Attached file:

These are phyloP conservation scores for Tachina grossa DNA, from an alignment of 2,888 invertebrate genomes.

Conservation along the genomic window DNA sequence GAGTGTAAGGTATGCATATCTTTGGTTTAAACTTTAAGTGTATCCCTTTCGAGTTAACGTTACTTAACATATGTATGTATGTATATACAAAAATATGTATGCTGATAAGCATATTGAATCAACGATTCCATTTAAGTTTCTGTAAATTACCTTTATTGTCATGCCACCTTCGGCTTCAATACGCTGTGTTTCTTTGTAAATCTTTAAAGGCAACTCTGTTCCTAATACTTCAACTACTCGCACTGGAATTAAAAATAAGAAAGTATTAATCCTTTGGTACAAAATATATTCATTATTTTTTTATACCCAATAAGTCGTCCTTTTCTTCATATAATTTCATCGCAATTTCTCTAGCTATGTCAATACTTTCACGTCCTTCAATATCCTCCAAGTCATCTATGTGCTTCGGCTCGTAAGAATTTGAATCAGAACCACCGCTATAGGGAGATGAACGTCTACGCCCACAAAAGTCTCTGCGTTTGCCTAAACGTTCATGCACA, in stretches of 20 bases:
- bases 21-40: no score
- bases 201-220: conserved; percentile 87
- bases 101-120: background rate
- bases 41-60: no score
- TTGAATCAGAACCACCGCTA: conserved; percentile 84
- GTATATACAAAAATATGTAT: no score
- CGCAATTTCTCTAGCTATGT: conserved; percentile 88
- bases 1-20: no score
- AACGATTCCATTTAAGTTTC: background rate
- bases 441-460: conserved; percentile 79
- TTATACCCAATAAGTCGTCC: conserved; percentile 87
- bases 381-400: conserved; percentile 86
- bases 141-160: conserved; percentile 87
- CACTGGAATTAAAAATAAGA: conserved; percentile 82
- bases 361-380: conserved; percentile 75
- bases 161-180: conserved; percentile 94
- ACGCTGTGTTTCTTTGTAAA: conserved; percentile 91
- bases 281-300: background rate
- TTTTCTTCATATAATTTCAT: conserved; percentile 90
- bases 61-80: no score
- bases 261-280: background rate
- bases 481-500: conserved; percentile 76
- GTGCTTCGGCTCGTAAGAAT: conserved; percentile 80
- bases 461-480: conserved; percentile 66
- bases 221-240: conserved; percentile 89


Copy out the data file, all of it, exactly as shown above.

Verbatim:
These are phyloP conservation scores for Tachina grossa DNA, from an alignment of 2,888 invertebrate genomes.

Conservation along the genomic window DNA sequence GAGTGTAAGGTATGCATATCTTTGGTTTAAACTTTAAGTGTATCCCTTTCGAGTTAACGTTACTTAACATATGTATGTATGTATATACAAAAATATGTATGCTGATAAGCATATTGAATCAACGATTCCATTTAAGTTTCTGTAAATTACCTTTATTGTCATGCCACCTTCGGCTTCAATACGCTGTGTTTCTTTGTAAATCTTTAAAGGCAACTCTGTTCCTAATACTTCAACTACTCGCACTGGAATTAAAAATAAGAAAGTATTAATCCTTTGGTACAAAATATATTCATTATTTTTTTATACCCAATAAGTCGTCCTTTTCTTCATATAATTTCATCGCAATTTCTCTAGCTATGTCAATACTTTCACGTCCTTCAATATCCTCCAAGTCATCTATGTGCTTCGGCTCGTAAGAATTTGAATCAGAACCACCGCTATAGGGAGATGAACGTCTACGCCCACAAAAGTCTCTGCGTTTGCCTAAACGTTCATGCACA, in stretches of 20 bases:
- bases 21-40: no score
- bases 201-220: conserved; percentile 87
- bases 101-120: background rate
- bases 41-60: no score
- TTGAATCAGAACCACCGCTA: conserved; percentile 84
- GTATATACAAAAATATGTAT: no score
- CGCAATTTCTCTAGCTATGT: conserved; percentile 88
- bases 1-20: no score
- AACGATTCCATTTAAGTTTC: background rate
- bases 441-460: conserved; percentile 79
- TTATACCCAATAAGTCGTCC: conserved; percentile 87
- bases 381-400: conserved; percentile 86
- bases 141-160: conserved; percentile 87
- CACTGGAATTAAAAATAAGA: conserved; percentile 82
- bases 361-380: conserved; percentile 75
- bases 161-180: conserved; percentile 94
- ACGCTGTGTTTCTTTGTAAA: conserved; percentile 91
- bases 281-300: background rate
- TTTTCTTCATATAATTTCAT: conserved; percentile 90
- bases 61-80: no score
- bases 261-280: background rate
- bases 481-500: conserved; percentile 76
- GTGCTTCGGCTCGTAAGAAT: conserved; percentile 80
- bases 461-480: conserved; percentile 66
- bases 221-240: conserved; percentile 89